Late in the day on Tuesday, a military jury found Master Sgt. Brad Grimes, who is stationed at Ft. Hood, guilty of conspiring to patronize a prostitute and solicit adultery. But the revelations that came out of the trial are much more troubling.
Would you let the National Highway Traffic Safety Administration take a blood sample from you for $50? Or swab your cheek for ten bucks? What about just blowing into a breathalyzer as a freebie, if the goal is to complete a comprehensive survey to determine the number of drink- and drug-impaired drivers on the road?
Some probably would, while others would probably choose to keep their saliva, blood, and breath to themselves. But if you were in your car, ushered off of a busy road by police, and asked by a federal subcontractor for the samples in question, you might not really feel like you had a choice.
That's something that motorists in Fort Worth found themselves encountering last week, as off-duty police officers hired by the Pacific Institute for Research and Evaluation—a subcontractor with the NHTSA—set up roadblocks to assist the company in acquiring the samples. The federal agency is spending $7.9 million on the survey, which is being conducted in 30 cities over three years. According to an NBC 5 investigation, the administration claims that "participation was '100 percent voluntary' and anonymous."
No one knows what happened to Alfred Wright, the 28-year-old married father of three from Jasper who disappeared in Sabine County on Thursday night. What we do know is that his truck broke down in Hemphill, where the home health physical therapist may have been visiting a patient; that a witness reported seeing him walk away from his truck after talking on his cellphone; and that his clothing, his watch, his keys, and his credit cards were found in a pasture that was the opposite direction from the one the witness says she saw him walk.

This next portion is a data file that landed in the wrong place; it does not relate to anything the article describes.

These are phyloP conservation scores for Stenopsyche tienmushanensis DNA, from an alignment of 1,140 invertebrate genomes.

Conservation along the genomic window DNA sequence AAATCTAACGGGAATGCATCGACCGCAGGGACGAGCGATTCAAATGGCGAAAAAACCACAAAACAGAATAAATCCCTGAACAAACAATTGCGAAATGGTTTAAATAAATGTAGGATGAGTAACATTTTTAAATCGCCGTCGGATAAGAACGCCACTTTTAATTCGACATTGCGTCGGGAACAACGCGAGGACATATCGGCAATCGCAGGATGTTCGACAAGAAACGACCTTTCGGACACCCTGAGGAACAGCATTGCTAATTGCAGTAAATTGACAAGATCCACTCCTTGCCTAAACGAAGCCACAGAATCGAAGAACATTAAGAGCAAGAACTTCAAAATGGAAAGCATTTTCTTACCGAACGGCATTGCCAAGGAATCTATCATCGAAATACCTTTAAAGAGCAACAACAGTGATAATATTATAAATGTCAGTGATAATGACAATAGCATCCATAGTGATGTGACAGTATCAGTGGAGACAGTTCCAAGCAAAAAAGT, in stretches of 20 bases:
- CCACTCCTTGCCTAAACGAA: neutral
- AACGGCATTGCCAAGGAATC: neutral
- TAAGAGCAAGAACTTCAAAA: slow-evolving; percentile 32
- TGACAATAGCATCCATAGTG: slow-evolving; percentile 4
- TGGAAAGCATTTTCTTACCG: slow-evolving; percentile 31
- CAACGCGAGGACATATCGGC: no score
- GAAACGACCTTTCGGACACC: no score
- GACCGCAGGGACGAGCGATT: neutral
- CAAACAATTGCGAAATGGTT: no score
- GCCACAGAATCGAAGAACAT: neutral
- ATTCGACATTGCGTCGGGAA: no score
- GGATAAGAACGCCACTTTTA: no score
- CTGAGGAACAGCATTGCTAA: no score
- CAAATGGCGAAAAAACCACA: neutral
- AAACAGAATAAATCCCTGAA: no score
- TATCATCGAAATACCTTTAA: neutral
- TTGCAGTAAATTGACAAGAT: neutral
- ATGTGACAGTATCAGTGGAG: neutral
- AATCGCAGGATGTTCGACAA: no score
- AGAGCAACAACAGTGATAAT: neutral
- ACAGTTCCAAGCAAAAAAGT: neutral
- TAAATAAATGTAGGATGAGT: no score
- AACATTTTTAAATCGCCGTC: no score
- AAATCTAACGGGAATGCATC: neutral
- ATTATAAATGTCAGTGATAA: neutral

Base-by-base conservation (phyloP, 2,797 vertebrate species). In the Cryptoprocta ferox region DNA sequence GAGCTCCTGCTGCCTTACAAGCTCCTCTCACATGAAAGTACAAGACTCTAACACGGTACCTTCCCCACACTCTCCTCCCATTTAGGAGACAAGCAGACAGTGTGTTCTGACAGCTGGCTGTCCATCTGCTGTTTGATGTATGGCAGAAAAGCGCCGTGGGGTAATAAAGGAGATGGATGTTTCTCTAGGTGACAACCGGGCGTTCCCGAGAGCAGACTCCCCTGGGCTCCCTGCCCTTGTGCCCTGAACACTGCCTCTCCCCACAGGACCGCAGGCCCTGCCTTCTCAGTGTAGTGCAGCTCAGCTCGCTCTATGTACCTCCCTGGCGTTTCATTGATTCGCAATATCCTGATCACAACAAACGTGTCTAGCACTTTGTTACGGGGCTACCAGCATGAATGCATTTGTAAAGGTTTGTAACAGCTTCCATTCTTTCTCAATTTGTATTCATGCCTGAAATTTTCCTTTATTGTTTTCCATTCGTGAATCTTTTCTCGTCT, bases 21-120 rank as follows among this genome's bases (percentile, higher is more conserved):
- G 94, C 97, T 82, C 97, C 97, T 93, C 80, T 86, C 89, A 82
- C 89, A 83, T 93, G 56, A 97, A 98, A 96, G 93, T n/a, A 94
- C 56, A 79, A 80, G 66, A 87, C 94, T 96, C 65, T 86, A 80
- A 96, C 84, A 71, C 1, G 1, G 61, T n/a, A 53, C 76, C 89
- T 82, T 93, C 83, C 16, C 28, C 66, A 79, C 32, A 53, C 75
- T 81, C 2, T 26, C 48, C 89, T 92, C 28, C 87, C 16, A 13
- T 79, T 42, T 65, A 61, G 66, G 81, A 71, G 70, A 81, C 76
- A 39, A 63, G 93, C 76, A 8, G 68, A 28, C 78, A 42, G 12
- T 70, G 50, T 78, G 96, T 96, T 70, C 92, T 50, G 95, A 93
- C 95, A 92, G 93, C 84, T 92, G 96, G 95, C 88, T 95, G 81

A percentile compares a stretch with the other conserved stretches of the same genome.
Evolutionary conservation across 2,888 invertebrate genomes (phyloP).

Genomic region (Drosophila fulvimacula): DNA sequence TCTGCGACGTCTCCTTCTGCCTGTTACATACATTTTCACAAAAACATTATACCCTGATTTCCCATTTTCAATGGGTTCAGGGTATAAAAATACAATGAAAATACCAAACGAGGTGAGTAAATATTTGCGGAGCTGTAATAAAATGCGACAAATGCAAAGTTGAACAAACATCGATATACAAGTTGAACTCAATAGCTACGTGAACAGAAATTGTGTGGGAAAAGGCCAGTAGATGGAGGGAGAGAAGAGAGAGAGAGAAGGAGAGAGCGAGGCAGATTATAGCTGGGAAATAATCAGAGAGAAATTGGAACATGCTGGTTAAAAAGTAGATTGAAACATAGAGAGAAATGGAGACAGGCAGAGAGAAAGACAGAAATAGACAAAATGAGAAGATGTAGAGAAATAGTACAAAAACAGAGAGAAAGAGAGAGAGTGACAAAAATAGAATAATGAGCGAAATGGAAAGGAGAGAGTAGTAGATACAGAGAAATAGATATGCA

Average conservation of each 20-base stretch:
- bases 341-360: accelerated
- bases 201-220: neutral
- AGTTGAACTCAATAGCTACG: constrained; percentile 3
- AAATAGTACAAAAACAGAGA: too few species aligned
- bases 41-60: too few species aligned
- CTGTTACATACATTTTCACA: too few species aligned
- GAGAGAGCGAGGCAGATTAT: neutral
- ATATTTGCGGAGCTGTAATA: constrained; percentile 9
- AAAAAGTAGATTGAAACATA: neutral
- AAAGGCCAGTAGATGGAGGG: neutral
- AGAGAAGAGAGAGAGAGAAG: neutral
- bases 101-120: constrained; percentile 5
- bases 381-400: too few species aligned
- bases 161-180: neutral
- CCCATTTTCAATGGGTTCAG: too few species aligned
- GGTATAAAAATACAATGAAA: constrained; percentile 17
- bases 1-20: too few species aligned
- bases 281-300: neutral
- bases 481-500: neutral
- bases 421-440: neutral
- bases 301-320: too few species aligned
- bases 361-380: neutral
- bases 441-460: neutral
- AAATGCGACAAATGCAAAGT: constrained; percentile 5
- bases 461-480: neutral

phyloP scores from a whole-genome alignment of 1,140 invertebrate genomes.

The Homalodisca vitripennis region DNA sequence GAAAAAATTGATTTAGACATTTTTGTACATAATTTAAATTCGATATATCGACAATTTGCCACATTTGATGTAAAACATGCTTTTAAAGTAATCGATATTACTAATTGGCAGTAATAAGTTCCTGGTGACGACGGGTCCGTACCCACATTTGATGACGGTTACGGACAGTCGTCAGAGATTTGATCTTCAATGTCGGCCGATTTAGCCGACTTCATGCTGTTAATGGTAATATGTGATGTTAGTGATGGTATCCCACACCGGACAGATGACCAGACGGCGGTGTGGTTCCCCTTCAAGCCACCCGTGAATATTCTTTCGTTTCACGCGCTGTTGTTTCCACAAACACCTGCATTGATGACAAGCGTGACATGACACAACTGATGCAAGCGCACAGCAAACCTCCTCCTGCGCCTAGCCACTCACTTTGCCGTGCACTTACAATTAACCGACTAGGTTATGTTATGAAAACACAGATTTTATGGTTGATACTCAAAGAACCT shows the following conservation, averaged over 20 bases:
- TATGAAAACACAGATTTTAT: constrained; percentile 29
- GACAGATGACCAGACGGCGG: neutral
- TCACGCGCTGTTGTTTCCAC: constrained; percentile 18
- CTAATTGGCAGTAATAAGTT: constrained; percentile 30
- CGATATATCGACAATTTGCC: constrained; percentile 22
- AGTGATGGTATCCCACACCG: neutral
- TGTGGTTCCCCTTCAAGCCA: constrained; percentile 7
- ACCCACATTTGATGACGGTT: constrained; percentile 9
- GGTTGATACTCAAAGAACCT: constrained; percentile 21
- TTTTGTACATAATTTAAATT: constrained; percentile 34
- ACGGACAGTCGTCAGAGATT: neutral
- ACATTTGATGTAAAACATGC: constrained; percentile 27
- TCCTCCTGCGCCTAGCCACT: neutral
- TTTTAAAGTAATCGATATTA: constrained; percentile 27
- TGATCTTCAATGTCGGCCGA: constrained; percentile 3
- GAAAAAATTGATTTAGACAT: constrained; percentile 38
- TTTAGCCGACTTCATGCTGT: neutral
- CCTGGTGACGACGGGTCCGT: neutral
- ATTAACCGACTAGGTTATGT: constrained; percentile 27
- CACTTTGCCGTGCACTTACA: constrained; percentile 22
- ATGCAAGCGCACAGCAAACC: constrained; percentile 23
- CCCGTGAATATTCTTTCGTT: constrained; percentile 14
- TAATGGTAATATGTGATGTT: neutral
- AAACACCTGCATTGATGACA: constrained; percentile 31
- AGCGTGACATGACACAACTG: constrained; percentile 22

Without any more evidence than that, it's impossible to claim to know the nature of Wright's disappearance. But Sabine County Sheriff Tom Maddox, who called off the search for the missing man on Monday night, told KTRE News that "there is no evidence in this investigation that leads authorities to believe that there is foul play involved," and "Alfred Wright is just a missing person," whose case will be treated as such.
It's election day! Have you voted? Did you bring your ID? A pen to sign an affidavit affirming that you're the person you say you are, in case your ID features a different name than the one you registered to vote under? Because that's been a part of the experience for some prominent Texans—and, presumably, a lot more whose names don't make headlines.